I often describe this time as a spiritual skydive. I thought the day of surgery was when we would be jumping out of that airplane. I realized half way through, we were already in free fall.

I often describe this time as a spiritual skydive. I thought the day of surgery was when we would be jumping out of that airplane. I realized half way through, we were already in free fall.

We had jumped when they called to confirm we needed to move ahead with surgery sooner rather than later. I alternated between sheer panic that my parachute would not deploy and absolute awe at the fall and the beauty of God’s creation on the way down. What surprised me more than anything  was that I was GRATEFUL. I was scared and worried, sure, but more than anything else I was grateful for the whole experience. I was “terrifyingly grateful” as I liked to put it at the time. So many times in life we operate on autopilot; going through the motions, focused on living, but not really feeling, experiencing, or needing God. I suddenly needed God in a way I had never needed Him before and He was there. I tell you He was there. It felt like I was basking in the sun. I felt His presence in my life as I had never experienced it before and I was so grateful. I wasn’t naive enough to think it would all be okay just because it’s what I wanted or because I was experiencing God in a way I never had;  I was beaten enough to allow God to carry me.  I was grateful to be alive, to be faithful, and to have my son. I knew from the moment I met Will that he was going to teach me an important lesson, just as I knew during that waiting period I would write this. HAD to write this. It’s impossible to experience the glory of God and not share the good news.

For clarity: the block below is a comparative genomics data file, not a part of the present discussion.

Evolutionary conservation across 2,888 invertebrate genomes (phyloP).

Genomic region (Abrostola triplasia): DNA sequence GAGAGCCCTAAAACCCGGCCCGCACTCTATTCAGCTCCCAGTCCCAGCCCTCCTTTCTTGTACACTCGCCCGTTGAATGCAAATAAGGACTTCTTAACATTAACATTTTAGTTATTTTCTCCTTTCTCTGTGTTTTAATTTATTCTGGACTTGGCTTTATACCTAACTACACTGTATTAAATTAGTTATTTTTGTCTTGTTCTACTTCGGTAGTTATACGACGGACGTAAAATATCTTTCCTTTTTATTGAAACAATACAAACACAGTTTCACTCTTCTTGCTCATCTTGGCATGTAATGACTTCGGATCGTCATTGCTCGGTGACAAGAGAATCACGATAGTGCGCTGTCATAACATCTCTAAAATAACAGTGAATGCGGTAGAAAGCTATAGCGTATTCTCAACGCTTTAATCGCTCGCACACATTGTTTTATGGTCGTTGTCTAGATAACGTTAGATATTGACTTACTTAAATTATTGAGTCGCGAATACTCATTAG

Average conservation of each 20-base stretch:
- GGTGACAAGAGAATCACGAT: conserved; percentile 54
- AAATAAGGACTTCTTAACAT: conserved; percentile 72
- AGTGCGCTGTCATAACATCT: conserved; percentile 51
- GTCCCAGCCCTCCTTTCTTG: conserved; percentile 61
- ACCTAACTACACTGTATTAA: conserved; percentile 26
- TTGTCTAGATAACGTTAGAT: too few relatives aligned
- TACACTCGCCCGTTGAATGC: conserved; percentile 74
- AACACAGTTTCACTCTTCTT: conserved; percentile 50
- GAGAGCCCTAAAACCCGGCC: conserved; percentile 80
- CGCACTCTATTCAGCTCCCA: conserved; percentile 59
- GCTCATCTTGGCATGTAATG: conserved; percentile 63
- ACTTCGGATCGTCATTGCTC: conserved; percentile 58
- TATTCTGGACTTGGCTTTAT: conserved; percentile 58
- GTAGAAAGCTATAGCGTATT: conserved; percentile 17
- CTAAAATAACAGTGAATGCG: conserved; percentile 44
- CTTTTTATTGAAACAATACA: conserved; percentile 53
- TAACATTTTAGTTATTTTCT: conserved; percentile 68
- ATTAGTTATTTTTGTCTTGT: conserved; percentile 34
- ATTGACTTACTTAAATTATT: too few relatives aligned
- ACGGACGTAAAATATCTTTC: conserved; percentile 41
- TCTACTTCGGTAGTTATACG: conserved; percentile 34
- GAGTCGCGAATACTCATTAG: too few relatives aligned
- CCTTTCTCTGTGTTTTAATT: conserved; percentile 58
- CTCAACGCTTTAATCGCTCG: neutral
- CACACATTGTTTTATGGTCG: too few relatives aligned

I suddenly needed God in a way I had never needed Him before and He was there. I tell you He was there. It felt like I was basking in the sun.

Will’s surgery was scheduled, so we prepared. I bought a robe and slippers for him to use at the hospital, I made spread sheets with instructions for the family who would watch my oldest son, Jack, and our dog, Frank. But what I focused on the most was what I termed Will’s Last Meal. I promise it wasn’t intended to sound as morbid as it does. I just knew life would be different after that night, for better or worse, and so we would celebrate.